K eeping a promise its CIO made a week earlier, the Department of Veterans Affairs released a request for proposals on Wednesday to build a new patient scheduling system — an endeavor that could cost up to $690 million over seven years.
The current Medical Appointment Scheduling System (MASS) has been up and running since 1985, and its shortcomings came to the fore most recently in the department’s scandal over manipulated patient waiting...
Keeping a promise its CIO made a week earlier, the Department of Veterans Affairs released a request for proposals on Wednesday to build a new patient scheduling system — an endeavor that could cost up to $690 million over seven years.
The current Medical Appointment Scheduling System (MASS) has been up and running since 1985, and its shortcomings came to the fore most recently in the department’s scandal over manipulated patient waiting times in Phoenix and elsewhere.
To replace it, VA plans to award an indefinite delivery/indefinite quantity contract to a vendor by next spring, and bids are due on Jan. 9. The department plans to make the ID/IQ award by next spring for a period of five-years plus two option years. From there, VA plans to award the actual work via firm-fixed price or time and materials task orders as it deploys the new system into all of its clinics in the U.S. and Philippines.
For the scheduling system itself, VA wants to buy an existing commercial-off- the-shelf product, confident that the existing health IT market can deliver something that more than suits its needs. The toughest work will involve integrating that COTS product with the department’s existing medical records system, VistA.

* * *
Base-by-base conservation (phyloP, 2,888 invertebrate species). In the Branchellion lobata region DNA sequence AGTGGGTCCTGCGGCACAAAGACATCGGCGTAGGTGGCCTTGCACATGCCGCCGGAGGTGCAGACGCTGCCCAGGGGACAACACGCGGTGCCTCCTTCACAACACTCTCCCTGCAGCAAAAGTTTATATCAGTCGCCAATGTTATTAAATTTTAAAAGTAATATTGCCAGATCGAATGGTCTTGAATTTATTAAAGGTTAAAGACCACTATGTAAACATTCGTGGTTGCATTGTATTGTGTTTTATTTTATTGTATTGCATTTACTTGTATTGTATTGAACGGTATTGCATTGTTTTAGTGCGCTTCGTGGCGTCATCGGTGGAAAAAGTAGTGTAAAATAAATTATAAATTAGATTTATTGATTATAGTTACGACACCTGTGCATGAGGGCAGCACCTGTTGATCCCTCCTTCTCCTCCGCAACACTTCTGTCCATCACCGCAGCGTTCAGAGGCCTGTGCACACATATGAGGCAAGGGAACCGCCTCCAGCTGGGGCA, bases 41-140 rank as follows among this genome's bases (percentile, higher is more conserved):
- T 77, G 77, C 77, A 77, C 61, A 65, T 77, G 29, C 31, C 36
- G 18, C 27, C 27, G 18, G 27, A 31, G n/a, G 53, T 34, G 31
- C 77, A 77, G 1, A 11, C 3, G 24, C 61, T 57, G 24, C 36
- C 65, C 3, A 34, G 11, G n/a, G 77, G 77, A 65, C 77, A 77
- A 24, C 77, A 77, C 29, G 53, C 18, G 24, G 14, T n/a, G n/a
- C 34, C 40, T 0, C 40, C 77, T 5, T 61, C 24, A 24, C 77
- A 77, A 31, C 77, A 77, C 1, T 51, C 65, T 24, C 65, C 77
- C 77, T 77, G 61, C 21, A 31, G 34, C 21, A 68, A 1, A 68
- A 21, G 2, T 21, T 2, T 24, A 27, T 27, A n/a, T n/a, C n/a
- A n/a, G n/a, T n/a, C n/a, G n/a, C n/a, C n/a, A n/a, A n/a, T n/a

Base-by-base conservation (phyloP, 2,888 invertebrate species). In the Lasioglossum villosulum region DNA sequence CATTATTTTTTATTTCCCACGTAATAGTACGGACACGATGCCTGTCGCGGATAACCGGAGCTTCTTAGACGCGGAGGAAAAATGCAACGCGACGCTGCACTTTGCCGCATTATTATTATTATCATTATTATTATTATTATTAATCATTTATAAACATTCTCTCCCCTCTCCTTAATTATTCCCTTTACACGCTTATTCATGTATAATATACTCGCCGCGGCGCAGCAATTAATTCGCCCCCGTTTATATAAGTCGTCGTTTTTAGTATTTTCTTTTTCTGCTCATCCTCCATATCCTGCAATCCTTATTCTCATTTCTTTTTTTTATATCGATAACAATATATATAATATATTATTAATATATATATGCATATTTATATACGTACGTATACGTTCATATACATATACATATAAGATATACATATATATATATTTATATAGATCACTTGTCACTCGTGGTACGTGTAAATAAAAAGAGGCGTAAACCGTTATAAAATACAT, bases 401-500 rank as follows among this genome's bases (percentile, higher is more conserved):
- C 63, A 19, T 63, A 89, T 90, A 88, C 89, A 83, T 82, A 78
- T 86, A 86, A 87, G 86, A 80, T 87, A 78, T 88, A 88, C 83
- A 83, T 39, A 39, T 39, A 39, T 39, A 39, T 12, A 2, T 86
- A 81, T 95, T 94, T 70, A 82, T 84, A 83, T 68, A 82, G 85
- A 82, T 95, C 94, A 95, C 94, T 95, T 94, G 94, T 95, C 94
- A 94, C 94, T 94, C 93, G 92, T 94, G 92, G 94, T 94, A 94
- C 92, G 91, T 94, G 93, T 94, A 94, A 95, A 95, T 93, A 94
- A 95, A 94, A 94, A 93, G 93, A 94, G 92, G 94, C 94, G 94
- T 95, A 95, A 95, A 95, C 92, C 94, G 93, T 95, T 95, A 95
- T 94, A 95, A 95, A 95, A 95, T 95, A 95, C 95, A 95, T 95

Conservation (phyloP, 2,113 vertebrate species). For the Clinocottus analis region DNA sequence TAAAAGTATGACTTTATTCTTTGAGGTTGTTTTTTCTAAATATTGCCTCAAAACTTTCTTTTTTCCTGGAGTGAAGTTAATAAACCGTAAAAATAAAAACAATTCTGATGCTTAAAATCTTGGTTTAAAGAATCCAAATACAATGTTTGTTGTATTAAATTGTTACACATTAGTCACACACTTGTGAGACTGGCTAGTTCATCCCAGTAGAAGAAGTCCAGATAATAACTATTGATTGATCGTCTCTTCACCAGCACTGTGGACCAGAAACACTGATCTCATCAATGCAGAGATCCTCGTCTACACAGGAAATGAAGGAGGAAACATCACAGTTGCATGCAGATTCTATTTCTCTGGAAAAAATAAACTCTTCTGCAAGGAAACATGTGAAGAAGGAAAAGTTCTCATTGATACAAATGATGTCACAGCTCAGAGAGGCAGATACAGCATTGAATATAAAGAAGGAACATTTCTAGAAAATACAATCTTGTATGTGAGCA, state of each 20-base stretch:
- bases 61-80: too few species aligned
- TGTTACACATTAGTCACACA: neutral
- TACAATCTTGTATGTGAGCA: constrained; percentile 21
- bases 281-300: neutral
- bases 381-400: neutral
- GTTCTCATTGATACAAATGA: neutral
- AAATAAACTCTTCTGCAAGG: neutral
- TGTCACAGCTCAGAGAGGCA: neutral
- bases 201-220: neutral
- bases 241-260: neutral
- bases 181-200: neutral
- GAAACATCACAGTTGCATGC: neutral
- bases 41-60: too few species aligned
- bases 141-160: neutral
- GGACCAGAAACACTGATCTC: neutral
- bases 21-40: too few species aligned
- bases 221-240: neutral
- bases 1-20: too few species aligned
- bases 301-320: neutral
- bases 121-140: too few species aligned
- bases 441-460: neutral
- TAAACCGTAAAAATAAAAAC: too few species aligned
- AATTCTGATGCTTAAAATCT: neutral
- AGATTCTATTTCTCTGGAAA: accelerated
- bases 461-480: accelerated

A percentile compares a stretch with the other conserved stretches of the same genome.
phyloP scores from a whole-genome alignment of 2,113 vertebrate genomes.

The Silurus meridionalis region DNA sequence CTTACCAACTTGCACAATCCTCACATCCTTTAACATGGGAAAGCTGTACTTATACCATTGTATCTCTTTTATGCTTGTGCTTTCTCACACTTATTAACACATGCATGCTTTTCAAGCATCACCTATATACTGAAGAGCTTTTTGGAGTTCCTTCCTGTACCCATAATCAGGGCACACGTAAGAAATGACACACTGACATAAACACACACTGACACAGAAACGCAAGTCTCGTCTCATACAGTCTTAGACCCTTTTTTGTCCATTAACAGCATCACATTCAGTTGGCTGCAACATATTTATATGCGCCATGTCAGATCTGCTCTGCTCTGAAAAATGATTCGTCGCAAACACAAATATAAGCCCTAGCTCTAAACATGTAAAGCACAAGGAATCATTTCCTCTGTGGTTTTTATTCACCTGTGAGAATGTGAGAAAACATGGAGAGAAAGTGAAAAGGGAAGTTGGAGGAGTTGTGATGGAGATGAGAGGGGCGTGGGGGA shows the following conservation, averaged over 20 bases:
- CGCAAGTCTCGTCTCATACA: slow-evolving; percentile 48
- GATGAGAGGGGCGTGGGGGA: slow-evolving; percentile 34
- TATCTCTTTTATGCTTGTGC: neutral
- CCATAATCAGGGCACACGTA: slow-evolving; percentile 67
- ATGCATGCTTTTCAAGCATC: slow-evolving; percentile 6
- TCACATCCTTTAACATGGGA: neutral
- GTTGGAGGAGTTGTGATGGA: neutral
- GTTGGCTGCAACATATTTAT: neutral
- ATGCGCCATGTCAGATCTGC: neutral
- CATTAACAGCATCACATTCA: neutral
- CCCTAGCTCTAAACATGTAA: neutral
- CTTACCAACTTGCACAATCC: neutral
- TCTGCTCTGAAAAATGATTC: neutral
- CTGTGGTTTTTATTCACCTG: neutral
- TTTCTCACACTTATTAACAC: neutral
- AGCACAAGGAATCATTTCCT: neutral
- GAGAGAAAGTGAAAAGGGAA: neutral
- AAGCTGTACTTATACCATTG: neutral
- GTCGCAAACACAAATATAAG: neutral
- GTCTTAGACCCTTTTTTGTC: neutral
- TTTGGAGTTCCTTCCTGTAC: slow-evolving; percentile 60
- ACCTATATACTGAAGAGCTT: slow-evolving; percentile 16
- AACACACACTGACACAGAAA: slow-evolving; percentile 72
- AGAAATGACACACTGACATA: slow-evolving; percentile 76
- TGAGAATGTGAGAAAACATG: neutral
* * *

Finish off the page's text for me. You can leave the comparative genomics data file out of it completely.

And Wednesday’s solicitation offers vendors some insight into the complexity of that task. Even though the existing scheduling system relies heavily on manual processes and doesn’t exchange information with the systems VA says it needs to, it nonetheless depends on a complex set of data interfaces: 71 of VistA’s applications depend on the scheduling system and 31 of the MASS’ packages depend on VistA, making for a total of more than 1,000 separate data interfaces that will need to be built and maintained under the new system.
The department says it’s on an aggressive schedule: It wants “core capabilities” of the new MASS to be fully deployed across the Veterans Health Administration within the next two years. “Non-core” capabilities would be rolled out in increments throughout the rest of the contract.
As for the award process, VA is planning two phases: vendors will first have to submit written proposals, and those that the department deems acceptable with then head into a final round in which they will demonstrate their systems to a team of evaluators, and the team will include members of VA’s existing scheduling staff.
“We are seeking vendors who will work closely with us and can meet our timeline,” Stephen Warren, VA’s chief information officer said in a statement Friday. “We are dedicated to finding the right partner to help us create and implement our modern scheduling system.”
In the meantime, the department says it’s rolling out some interim fixes to make the existing system more useful. In December, it plans to deploy a mobile application that will let veterans make primary care and mental health appointments from their smartphones. And in January, VA says it will update the existing MASS so that schedulers can see available appointments on an actual calendar rather than in a rolling stream of text across multiple screens.
But those short-term patches won’t fix some of the fundamental weaknesses of the aging system. As VA puts in in the RFP:
“In the current state, clinic grids are inflexible, productivity is not measurable, there is no method for scheduling resources (staff, rooms, equipment), and there are no links between scheduled appointments and ancillary appointments, i.e. lab and radiology. These broken links cause unnecessary bookings and re-bookings as well as increased travel costs and patient dissatisfaction with VHA scheduling practices.”
This post is part of Jared Serbu’s Inside the DoD Reporter’s Notebook feature. Read more from this edition of Jared’s Notebook.